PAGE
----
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Crash Course In Property Investment


Crash Course In Property Investment

Property has long been a popular option for investors. Here are some tips on types of property investments available in South Africa.

The world seems to have entered a particularly tumultuous period. Both locally and abroad, confidence and certainty are at a low ebb, civil unrest is common and ‘disruptors’ are increasingly shaking up entire industries.

In challenging times, it can be difficult to decide where and how to invest. Given the inherent nature of capital - which as one economist recently stated is a ‘cowardly’ thing as it goes where it’s safe and can grow - deciding where to invest is that much harder. For many, the only option is to invest in ‘safe haven’ assets such as property.

Traditionally, property has long appealed to those seeking a place to ‘park’ their money because it tends to retain and gain in value, albeit over the long term. It can also be used as a useful mechanism for diversifying an investment portfolio. In South Africa, there are several ways in which to invest in property.

Primary property investment:

Many aspire to owning a property as it represents security, a legacy and a place to call your own. In order to own a property, most people have to apply for a home loan which, used responsibly, can also be an effective investment tool.

Increasing the payments on a home loan above the minimum requirement can reduce the term which translates into significant savings. Home loans which have had extra funds paid into them can also potentially be used to fund business ventures or home improvements (which ultimately should add to a property’s value) at a far lower interest rate than unsecured, short term loans.

Of course there are several other ways in which a primary property can be used to bolster and diversify an investment profile. Over time, your property should also appreciate in value which will stand you in good stead in the long run.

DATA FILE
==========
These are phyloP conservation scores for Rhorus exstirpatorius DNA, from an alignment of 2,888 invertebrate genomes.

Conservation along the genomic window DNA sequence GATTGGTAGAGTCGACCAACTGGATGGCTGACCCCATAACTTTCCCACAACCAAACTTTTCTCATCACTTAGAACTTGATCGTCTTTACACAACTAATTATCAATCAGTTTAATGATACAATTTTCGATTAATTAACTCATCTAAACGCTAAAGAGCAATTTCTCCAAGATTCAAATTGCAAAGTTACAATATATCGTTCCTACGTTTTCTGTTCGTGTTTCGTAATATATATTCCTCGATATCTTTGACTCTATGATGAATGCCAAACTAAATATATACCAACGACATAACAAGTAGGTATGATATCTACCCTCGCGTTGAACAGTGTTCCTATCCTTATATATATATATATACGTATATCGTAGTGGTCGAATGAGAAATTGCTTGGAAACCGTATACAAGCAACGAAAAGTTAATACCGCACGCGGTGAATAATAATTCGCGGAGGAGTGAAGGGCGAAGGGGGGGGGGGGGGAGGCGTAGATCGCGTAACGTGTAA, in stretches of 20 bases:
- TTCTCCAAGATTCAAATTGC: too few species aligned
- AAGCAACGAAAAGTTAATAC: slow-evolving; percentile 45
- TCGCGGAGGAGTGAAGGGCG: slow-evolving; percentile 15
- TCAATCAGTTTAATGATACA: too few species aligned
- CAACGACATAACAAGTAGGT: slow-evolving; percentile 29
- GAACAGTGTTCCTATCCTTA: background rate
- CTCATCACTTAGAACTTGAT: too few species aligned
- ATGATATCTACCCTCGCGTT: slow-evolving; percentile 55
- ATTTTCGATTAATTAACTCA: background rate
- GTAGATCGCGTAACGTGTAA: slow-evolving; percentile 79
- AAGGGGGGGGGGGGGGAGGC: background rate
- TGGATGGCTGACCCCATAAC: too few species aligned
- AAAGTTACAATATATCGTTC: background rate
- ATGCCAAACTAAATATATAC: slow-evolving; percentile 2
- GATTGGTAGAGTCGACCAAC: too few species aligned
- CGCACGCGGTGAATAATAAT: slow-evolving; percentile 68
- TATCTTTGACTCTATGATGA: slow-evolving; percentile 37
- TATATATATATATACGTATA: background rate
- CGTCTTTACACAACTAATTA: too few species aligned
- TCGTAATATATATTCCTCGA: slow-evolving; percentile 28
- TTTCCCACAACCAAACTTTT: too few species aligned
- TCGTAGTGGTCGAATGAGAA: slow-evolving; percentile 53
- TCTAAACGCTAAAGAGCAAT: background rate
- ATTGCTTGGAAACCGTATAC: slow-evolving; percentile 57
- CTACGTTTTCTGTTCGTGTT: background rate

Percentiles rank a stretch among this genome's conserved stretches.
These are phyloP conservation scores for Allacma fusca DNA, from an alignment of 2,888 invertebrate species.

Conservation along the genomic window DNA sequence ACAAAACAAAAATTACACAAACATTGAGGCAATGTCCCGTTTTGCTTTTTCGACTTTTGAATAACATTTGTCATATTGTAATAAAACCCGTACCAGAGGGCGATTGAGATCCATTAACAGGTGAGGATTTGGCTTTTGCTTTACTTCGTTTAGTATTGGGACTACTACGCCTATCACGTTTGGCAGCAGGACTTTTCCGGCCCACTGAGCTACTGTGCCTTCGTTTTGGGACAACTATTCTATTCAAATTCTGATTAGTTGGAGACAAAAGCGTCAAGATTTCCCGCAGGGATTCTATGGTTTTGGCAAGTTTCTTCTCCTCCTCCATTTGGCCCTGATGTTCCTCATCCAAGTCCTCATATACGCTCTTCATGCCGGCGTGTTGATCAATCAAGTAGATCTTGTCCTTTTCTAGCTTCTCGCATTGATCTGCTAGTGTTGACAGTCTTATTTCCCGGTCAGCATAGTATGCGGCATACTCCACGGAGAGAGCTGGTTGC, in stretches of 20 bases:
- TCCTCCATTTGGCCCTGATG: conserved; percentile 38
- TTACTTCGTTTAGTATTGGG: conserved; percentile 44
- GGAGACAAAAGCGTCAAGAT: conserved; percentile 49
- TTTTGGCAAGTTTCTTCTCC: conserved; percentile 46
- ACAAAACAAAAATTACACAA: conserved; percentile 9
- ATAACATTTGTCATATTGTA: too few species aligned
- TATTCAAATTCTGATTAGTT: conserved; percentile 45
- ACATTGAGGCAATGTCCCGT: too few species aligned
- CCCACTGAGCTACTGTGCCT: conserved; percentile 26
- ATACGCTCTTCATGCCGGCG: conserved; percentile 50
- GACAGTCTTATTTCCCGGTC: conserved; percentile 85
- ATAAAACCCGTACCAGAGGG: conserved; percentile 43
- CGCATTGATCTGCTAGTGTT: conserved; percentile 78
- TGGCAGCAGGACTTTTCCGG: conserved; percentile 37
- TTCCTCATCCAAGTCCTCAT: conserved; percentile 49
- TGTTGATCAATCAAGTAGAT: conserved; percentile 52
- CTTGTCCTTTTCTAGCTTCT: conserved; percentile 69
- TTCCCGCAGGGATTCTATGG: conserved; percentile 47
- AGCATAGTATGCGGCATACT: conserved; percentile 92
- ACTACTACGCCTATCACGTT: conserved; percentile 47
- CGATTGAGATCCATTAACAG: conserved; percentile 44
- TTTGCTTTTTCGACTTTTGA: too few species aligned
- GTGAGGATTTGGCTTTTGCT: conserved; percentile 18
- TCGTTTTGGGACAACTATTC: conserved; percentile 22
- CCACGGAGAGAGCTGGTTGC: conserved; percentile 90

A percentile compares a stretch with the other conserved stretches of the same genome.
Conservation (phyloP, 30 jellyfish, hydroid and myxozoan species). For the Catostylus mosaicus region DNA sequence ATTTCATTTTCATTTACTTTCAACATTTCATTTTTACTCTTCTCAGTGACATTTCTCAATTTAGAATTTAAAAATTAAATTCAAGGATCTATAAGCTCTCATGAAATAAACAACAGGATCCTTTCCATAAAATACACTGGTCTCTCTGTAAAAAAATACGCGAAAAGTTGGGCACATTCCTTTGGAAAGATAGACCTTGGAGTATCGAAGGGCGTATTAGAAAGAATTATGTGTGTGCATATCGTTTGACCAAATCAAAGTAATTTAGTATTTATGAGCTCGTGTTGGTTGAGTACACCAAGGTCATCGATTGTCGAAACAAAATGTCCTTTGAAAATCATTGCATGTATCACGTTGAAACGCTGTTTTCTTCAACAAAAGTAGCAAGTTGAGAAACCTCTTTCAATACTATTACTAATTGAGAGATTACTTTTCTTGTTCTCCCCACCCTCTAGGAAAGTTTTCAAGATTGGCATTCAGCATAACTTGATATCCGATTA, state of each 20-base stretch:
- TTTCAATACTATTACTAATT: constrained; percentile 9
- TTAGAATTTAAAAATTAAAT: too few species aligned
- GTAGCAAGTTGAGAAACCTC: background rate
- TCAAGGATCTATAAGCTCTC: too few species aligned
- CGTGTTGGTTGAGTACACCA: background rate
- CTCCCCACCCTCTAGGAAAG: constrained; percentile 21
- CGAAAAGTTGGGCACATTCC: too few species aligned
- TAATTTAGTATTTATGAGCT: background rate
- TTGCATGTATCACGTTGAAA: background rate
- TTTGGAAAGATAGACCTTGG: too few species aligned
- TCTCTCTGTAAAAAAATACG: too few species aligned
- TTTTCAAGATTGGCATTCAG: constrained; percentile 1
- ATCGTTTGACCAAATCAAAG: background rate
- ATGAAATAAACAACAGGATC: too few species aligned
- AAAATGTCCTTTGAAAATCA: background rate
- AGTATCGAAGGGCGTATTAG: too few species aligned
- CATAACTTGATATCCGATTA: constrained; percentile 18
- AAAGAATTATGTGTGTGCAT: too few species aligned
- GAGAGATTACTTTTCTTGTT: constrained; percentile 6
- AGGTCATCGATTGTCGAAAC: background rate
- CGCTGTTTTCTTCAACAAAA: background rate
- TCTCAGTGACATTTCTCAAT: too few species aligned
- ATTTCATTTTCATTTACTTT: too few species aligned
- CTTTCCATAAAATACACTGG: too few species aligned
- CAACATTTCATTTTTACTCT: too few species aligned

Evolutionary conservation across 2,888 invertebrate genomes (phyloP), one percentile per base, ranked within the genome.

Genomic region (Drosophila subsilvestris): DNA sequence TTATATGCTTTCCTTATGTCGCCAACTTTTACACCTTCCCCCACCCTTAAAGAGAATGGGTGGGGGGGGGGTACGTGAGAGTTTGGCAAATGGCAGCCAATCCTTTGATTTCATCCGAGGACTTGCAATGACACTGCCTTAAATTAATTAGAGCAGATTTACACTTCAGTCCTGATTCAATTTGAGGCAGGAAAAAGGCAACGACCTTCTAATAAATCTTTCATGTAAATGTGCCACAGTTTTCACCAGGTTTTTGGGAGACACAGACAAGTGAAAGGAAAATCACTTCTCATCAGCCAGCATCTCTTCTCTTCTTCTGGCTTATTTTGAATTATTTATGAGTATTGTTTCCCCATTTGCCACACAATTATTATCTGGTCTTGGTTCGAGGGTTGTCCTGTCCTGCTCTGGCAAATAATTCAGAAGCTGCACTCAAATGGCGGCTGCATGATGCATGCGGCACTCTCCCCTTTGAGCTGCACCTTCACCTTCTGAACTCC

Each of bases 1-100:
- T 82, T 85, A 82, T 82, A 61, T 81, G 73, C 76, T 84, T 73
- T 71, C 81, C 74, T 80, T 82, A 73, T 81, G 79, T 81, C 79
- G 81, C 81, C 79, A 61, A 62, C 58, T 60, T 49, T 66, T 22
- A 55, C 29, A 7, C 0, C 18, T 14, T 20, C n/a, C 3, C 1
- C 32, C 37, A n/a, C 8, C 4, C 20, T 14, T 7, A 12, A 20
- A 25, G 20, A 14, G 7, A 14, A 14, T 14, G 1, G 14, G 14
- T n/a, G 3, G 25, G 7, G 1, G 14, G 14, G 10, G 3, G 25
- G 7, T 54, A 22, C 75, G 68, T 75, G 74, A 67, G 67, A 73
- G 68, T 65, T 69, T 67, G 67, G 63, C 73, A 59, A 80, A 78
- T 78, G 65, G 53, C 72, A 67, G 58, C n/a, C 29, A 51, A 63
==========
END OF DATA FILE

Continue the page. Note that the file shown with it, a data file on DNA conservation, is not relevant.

Buy-to-let investment:

Investing in buy-to-let properties whether they be residential, commercial, retail or otherwise is a tried and tested model which, if managed well, can prove particularly profitable. Of course there are certain fundamentals which need to be met in order for this type of investment to succeed, especially in an increasing interest rate environment which can eat into rental yields.

Basic fundamentals include location, property type and quality, running costs, demand and the potential for property price growth. Potential tenants must also be thoroughly vetted and the rent should cover the bulk of the costs relating to the property, including any applicable management fees.

Investing in residential buy-to-let property is fairly straightforward. Other types of property such as those which fall under the commercial, retail and industrial banner require a more nuanced approach and specialised management.

Over time, buy-to-let investment properties should not only cover all of the costs but produce a profit too. Once paid off, the profit can increase significantly and the property should also have increased in value, which theoretically should place an investor in a particularly strong financial position.

Offshore buy-to-let investment:

For those who can afford to, investing in buy-to-let property offshore can be very attractive. By investing offshore, investors can effectively buffer themselves against South Africa’s economic and socio-political headwinds.

Specifically, investors can earn a foreign and in all likelihood stronger currency, and possibly even gain citizenship through various incentive programmes which have been implemented in a number of countries with a view to attracting investment.

Of course the same principles which apply to local buy-to-let properties apply offshore too. Contracting the services of a reliable, efficient offshore property management service is also key if you are going to go this route.

Listed property funds:

Local and offshore listed property funds will appeal to those who don’t necessarily want exposure to the issues associated with bricks and mortar ownership but still want to benefit from the underlying strength of this asset class.

By definition, listed property funds are funds which invest in real estate. The properties are managed by listed property companies which are essentially buy-to-let specialists and the yields generated (less management costs etc.) are distributed between investors.

Locally, investors can invest in listed property through Real Estate Investment Trusts (REITS) or Property Exchange Traded Funds (ETF’s).

Don’t bite off more than you can chew:

There are other ways to invest in property. If in doubt about any of the investment options, speak to your investment advisor. Whatever the case, you should always invest well within your means and have reserves in place. Lastly, property investment should be done with a long term view and should form part of a balanced and diversified investment portfolio.

Source:  Jackie Gray-Parker 

Author Jackie Gray-Parker / PrivateProperty
Published 24 Feb 2016 / Views -
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